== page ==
Does church need to be “cool”?

I recently read an opinion article on the Washington Post website by author and blogger Rachel Held Evans titled “Want millennials back in the pews? Stop trying to make church ‘cool'”. It is a fascinating look at what people may and may not be looking for in a church and has caused me to pause and give a little thought. I have sat in Council meetings, staff meetings, Worship and Music committee meetings as we considered worship attendance and how we might best appeal to people and build our numbers. I have thought about how we can reach the multiple generations that attend worship at St. Peter’s but, as many do, have worried how to best reach younger generations. Do we need things to be flashy? Do we need things to be different? Do we need things to seem “cool”?

Can we ever reach younger generations the way that we have reached generations of people in the past? Is the message of Jesus Christ still relevant in this day and age? Can we truly share the life, love, and joy of Jesus Christ with ALL others or is the message in need of some updating? This piece by Held-Evans speaks to these questions and has left me with a lot of questions and things to consider – for myself and for the church.

As we consider how to continue moving into the future as the people of God it is important to consider not only how we proclaim the Good News of Jesus Christ but also what we are proclaiming and who we are trying to reach. As Bishop Burkat has said multiple times, this is the first time in the history of the church that we have six generations together at once. Reaching all of those generations, sharing the life, love, and joy of Jesus Christ with all those generations is our challenge. Instead of making assumptions regarding what people want (i.e. – old people want traditional, middle aged want stuff for kids and teens, young people want flashy and new) maybe it is time for us to truly and deeply examine what people REALLY want and also hold true to that which is our foundation.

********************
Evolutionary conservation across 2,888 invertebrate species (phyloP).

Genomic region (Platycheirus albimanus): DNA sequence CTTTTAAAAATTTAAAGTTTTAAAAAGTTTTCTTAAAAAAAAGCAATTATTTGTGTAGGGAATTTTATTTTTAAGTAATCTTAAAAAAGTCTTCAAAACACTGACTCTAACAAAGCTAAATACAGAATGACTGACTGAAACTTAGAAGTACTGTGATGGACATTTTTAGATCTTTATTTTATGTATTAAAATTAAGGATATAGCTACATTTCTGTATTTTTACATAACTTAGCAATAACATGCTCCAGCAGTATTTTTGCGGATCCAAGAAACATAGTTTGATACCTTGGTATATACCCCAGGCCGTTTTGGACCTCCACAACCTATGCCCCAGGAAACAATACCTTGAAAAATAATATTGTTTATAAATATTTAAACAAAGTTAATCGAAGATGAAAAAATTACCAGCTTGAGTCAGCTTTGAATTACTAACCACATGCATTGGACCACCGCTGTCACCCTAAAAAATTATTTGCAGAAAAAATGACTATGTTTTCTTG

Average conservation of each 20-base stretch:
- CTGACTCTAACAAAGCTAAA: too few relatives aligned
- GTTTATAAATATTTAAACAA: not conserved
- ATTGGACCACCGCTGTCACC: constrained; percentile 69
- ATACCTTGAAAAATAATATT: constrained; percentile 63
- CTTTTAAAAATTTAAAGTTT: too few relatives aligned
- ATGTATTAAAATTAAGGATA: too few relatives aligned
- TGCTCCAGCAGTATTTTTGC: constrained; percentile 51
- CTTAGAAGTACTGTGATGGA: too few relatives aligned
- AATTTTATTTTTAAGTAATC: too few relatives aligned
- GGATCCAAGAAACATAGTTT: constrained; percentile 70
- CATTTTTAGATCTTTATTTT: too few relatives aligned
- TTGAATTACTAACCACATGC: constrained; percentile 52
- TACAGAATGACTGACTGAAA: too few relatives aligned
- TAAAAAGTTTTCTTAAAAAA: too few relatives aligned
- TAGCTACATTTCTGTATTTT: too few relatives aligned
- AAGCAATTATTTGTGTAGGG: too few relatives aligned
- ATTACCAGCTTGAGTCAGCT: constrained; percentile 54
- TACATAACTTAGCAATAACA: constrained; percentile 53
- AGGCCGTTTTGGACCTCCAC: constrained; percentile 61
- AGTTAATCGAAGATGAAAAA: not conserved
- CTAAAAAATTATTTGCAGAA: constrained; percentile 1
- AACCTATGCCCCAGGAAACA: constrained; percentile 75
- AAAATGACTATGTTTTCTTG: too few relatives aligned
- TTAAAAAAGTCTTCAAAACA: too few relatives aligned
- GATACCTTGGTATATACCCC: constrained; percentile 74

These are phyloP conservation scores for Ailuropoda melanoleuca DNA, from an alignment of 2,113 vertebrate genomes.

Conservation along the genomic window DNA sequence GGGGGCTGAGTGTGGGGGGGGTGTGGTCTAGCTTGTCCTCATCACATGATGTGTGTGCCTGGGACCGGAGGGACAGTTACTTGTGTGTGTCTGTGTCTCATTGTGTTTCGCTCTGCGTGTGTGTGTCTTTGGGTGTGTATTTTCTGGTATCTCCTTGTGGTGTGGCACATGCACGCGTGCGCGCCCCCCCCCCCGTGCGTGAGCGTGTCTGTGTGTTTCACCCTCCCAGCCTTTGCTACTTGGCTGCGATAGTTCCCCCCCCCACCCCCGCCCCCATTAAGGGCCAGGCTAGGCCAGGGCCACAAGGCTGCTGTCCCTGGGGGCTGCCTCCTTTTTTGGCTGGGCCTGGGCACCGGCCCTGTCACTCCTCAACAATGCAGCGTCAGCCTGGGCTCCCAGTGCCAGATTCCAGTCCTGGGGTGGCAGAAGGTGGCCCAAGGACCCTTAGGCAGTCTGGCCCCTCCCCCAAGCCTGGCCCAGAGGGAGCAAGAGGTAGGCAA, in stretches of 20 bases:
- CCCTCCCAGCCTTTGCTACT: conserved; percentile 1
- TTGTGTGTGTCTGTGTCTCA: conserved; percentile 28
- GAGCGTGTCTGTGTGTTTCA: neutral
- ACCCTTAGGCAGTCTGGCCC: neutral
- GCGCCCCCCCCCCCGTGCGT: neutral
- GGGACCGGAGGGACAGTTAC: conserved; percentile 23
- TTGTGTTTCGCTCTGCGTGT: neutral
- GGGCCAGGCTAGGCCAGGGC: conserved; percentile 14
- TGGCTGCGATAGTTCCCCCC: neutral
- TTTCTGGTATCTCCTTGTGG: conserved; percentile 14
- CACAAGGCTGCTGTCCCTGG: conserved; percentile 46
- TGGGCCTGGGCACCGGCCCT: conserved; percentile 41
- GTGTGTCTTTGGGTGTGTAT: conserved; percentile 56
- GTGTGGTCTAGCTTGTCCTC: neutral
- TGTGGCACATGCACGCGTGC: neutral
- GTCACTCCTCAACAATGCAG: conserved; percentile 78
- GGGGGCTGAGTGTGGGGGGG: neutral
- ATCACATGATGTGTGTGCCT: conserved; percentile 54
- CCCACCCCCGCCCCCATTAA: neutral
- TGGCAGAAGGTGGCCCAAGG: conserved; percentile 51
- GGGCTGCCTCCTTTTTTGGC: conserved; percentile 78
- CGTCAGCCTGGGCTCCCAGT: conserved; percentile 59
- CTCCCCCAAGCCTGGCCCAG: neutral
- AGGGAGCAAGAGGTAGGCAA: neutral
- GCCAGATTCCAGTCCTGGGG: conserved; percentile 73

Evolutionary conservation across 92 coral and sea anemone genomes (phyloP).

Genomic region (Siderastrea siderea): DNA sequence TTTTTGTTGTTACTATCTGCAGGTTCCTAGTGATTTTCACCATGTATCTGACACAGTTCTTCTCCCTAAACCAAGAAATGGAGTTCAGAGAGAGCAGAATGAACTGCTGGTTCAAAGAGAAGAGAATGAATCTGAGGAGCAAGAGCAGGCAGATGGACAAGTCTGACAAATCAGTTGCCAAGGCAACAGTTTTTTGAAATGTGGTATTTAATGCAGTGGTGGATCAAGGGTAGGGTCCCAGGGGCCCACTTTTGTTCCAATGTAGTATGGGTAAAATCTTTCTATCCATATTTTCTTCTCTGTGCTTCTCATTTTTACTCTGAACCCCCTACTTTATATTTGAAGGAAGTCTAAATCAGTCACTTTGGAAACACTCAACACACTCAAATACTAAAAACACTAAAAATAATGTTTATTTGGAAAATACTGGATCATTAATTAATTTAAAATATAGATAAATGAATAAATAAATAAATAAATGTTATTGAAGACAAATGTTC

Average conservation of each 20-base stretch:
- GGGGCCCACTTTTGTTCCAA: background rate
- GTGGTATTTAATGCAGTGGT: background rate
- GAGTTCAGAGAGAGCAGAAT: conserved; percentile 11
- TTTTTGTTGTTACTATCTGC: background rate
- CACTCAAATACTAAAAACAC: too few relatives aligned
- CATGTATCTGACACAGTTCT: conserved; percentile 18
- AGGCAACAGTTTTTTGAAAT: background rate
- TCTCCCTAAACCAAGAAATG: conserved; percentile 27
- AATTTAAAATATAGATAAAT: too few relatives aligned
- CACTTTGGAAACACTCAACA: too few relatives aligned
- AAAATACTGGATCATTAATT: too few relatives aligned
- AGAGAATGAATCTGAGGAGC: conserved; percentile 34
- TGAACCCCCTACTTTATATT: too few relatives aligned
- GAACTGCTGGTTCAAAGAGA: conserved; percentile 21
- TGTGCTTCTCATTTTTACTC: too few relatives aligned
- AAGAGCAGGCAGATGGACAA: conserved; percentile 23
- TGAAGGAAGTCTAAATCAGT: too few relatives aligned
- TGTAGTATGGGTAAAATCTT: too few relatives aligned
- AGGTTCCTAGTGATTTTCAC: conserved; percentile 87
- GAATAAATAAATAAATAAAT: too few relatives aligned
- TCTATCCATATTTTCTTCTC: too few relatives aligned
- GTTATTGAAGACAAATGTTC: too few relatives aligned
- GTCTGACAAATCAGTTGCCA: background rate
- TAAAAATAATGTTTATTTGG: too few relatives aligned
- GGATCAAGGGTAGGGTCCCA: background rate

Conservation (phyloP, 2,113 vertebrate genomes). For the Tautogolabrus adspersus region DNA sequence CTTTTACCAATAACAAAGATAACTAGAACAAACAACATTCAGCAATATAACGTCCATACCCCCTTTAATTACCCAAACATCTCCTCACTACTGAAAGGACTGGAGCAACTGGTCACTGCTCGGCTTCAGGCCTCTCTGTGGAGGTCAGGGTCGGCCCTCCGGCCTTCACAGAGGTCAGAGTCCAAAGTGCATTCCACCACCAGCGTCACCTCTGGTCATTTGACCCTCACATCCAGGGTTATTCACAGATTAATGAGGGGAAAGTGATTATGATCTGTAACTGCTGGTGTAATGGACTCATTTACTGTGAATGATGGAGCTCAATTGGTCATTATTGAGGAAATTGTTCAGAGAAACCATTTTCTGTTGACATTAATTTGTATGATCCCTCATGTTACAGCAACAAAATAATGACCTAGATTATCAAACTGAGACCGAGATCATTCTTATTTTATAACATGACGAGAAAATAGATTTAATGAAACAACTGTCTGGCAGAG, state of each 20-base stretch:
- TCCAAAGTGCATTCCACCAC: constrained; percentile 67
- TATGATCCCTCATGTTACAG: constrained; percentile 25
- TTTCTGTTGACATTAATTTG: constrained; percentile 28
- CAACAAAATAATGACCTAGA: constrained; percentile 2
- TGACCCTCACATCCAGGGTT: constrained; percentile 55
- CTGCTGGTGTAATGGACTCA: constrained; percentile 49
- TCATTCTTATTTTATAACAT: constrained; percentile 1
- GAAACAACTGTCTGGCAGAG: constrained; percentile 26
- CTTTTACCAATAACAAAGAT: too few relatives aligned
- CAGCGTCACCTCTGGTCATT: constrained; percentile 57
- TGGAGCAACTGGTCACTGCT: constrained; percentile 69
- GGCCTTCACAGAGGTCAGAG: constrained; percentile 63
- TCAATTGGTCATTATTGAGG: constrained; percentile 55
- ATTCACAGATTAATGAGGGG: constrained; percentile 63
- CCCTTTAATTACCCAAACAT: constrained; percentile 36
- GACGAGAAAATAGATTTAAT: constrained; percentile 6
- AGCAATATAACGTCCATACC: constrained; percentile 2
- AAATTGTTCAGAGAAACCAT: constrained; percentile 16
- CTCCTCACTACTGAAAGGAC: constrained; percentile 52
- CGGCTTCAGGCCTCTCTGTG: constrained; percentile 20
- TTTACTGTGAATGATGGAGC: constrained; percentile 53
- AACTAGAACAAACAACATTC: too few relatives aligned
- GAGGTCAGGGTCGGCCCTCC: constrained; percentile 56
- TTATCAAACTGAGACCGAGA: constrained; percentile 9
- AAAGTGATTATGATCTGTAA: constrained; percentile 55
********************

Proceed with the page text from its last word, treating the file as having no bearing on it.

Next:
Held-Evans quotes in her piece, “Amy Peterson put it this way: “I want a service that is not sensational, flashy, or particularly ‘relevant.’ I can be entertained anywhere. At church, I do not want to be entertained. I do not want to be the target of anyone’s marketing. I want to be asked to participate in the life of an ancient-future community.” And later she notes that, “When I left church at age 29, full of doubt and disillusionment, I wasn’t looking for a better-produced Christianity. I was looking for a truer Christianity, a more authentic Christianity: I didn’t like how gay, lesbian, bisexual and transgender people were being treated by my evangelical faith community. I had questions about science and faith, biblical interpretation and theology. I felt lonely in my doubts. And, contrary to popular belief, the fog machines and light shows at those slick evangelical conferences didn’t make things better for me. They made the whole endeavor feel shallow, forced and fake.” Evans then continues in her piece, “If young people are looking for congregations that authentically practice the teachings of Jesus in an open and inclusive way, then the good news is the church already knows how to do that. The trick isn’t to make church cool; it’s to keep worship weird. You can get a cup of coffee with your friends anywhere, but church is the only place you can get ashes smudged on your forehead as a reminder of your mortality. You can be dazzled by a light show at a concert on any given weekend, but church is the only place that fills a sanctuary with candlelight and hymns on Christmas Eve. You can snag all sorts of free swag for brand loyalty online, but church is the only place where you are named a beloved child of God with a cold plunge into the water. You can share food with the hungry at any homeless shelter, but only the church teaches that a shared meal brings us into the very presence of God.”

Rachel Held Evans piece is worth our time and consideration – who are we as the church and what matters most in our proclamation? This is something that each generation, for centuries, has had to consider and that we must also face. How do we best share the life, love, and joy of Jesus Christ together and with others? I have no answers but it is a question for us all to consider.